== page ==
The National Emergancy Threat and Coup d’Etat of NSPD-51

By William H. White

National Security Presidential Directive 51 (NSPD-51), signed by Bush and released without comment by the White House on May 9, 2007 has given George W. Bush and subsequent presidents the dictatorial powers hinted at in NSPD-51. To quote from NSPD-51: “This policy establishes ‘National Essential Functions,’ prescriptive continuity requirements … that will enhance the creditability of our national security posture and enable a more rapid and effective response to and recovery from a national emergency.”

Under NSPD-51, only limited of government will continue, which may or may not include Congress and the courts. NSPD-51 assures us: This which usually refers to the informal and voluntary recognition of jurisdiction among courts, is a troublesomely ambiguous phrase in this context wherein the president determines this as he “coordinates.”

Unfortunately, NSPD-51 provides limited “guidance” to state and local governments, as “This directive…shall be protected from unauthorized disclosure, provided that, except for Annex A, the Annexes attached to this directive are classified and shall be accorded appropriate handling, consistent with applicable Executive Orders.” In other words, all the details are secret and even the non-secret “Annex A” remains undisclosed by the White House.

Our national media have ignored NSPD-51, with the exception of the Washington Post and Boston Globe, and Bush has not troubled us with any rational for this directive.

The Bush administration has even repeatedly denied the House Committee on Homeland Security access to NSPD-51, about which Oregon Rep. Peter DeFazio (D) complained in a speech on the floor of the House of Representatives. Apparently, the “matter of comity” among the three branches of government referred to in NSPD-51 does not include allowing the directive to be read by members of Congress, which the Congress, in a continuing pattern of acquiesce, has not challenged.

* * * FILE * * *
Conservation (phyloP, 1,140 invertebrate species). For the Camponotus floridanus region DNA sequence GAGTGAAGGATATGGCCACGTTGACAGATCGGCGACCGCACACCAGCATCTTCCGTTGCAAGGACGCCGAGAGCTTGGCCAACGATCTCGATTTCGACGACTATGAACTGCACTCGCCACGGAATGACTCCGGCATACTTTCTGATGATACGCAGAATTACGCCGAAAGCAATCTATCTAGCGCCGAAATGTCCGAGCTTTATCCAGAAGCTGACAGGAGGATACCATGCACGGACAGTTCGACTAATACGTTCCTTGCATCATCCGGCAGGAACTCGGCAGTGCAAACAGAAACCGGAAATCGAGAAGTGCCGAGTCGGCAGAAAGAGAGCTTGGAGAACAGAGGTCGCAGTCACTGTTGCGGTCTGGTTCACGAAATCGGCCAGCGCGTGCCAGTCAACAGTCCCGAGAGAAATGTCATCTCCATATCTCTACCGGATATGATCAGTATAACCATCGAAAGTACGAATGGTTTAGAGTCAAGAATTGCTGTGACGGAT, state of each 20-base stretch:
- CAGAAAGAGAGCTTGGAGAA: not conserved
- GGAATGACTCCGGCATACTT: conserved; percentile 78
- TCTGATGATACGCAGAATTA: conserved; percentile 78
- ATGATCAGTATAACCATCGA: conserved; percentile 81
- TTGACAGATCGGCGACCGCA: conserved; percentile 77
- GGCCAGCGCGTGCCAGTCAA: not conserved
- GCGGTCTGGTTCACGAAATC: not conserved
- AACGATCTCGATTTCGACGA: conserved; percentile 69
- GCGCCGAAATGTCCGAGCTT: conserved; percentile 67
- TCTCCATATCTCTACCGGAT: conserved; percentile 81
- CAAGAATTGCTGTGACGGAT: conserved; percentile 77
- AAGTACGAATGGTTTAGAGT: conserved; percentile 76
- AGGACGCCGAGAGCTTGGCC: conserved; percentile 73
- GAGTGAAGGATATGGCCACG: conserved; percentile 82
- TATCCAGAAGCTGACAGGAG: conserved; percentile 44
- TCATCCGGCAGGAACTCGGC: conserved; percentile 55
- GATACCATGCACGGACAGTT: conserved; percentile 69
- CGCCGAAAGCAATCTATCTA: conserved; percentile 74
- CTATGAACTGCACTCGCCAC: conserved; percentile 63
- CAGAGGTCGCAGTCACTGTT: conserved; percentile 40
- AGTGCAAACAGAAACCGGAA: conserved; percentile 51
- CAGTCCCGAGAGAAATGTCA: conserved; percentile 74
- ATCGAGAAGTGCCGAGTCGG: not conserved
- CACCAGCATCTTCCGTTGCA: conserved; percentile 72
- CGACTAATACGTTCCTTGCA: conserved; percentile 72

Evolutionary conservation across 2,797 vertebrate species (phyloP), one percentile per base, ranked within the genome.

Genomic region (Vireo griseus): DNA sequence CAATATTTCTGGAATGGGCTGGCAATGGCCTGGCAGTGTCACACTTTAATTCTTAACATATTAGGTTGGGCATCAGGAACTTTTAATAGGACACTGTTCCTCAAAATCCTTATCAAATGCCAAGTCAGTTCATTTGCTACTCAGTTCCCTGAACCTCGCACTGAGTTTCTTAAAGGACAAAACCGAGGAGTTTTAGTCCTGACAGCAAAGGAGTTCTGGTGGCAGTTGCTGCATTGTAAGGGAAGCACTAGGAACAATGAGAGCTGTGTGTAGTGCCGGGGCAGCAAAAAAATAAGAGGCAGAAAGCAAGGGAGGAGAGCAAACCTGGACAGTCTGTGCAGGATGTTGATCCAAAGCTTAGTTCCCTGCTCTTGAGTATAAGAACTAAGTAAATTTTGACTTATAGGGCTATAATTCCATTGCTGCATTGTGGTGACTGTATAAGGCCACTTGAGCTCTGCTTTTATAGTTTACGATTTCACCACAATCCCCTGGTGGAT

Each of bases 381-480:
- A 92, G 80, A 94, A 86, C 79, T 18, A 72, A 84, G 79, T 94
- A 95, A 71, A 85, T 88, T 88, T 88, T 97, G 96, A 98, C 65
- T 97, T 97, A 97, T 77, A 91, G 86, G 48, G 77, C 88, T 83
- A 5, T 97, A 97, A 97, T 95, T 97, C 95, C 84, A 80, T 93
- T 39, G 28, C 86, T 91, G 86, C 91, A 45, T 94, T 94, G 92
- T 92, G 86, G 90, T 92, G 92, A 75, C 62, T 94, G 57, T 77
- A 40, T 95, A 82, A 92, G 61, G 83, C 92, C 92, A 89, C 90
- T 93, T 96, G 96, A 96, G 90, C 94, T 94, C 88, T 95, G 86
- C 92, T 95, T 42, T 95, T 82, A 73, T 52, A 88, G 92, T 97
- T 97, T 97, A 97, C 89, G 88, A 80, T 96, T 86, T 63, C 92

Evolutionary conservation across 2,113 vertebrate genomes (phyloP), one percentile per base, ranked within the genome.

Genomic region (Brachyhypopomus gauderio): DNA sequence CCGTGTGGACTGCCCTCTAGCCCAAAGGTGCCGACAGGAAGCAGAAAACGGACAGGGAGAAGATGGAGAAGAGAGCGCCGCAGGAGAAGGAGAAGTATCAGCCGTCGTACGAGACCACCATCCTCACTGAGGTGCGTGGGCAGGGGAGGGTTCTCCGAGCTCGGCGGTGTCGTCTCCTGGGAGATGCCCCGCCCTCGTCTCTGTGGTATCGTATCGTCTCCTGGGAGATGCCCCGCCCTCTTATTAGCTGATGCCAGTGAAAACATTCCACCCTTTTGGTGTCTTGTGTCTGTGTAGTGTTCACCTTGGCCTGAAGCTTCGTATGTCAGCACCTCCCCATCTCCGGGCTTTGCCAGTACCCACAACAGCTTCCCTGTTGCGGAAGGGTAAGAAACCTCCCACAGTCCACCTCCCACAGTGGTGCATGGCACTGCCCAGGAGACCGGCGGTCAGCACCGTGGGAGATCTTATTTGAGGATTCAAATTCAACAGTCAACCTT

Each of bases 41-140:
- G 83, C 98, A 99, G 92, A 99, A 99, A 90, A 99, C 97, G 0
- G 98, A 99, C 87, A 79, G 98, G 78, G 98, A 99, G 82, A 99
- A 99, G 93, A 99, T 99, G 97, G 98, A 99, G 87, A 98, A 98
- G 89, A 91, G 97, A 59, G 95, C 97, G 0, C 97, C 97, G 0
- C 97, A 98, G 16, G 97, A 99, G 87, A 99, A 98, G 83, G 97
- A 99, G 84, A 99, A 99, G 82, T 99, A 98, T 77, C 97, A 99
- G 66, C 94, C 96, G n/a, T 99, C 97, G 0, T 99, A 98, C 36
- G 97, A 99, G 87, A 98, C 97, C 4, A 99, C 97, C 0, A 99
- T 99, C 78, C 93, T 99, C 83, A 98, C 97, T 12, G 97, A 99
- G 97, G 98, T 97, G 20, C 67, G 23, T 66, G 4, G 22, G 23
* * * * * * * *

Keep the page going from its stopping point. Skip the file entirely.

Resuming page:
This almost entirely secret directive can be invoked when the president decides occurred. Bush alone will decide when he must assume this burden, though surely only upon prayerful contemplation but without needing consult Congress. In addition, because of a change to the Insurrection Act of 1807, enacted as part of the 439-page 2007 Defense Authorization Bill signed into law in October 2006, Bush need no longer obtain a governors national guard units.

This same bill overturns the Posse Comitatus Act of 1878, which limited the use of US military forces within the United States for law enforcement. In addition, Bush issued an executive order on July 17, 2007 authorizing the government to seize the assets of anyone “undermining efforts to promote economic reconstruction and political reform in Iraq” under provisions of the International Emergency Economic Powers Act. Could this include critics of the Iraq war, whom Bush has repeatedly accused of undermining the war effort?

When presented with the votes of 13 Town Meetings calling for impeachment of Cheney and Bush, Massachusetts Representative, John W. Olver responded that he opposed any impeachment move against Bush because “the current autocratic executive [Bush] would attack Iran from the air, declare a national emergency, institute martial law, and call off the 2008 elections were the Democrats to initiate impeachment.”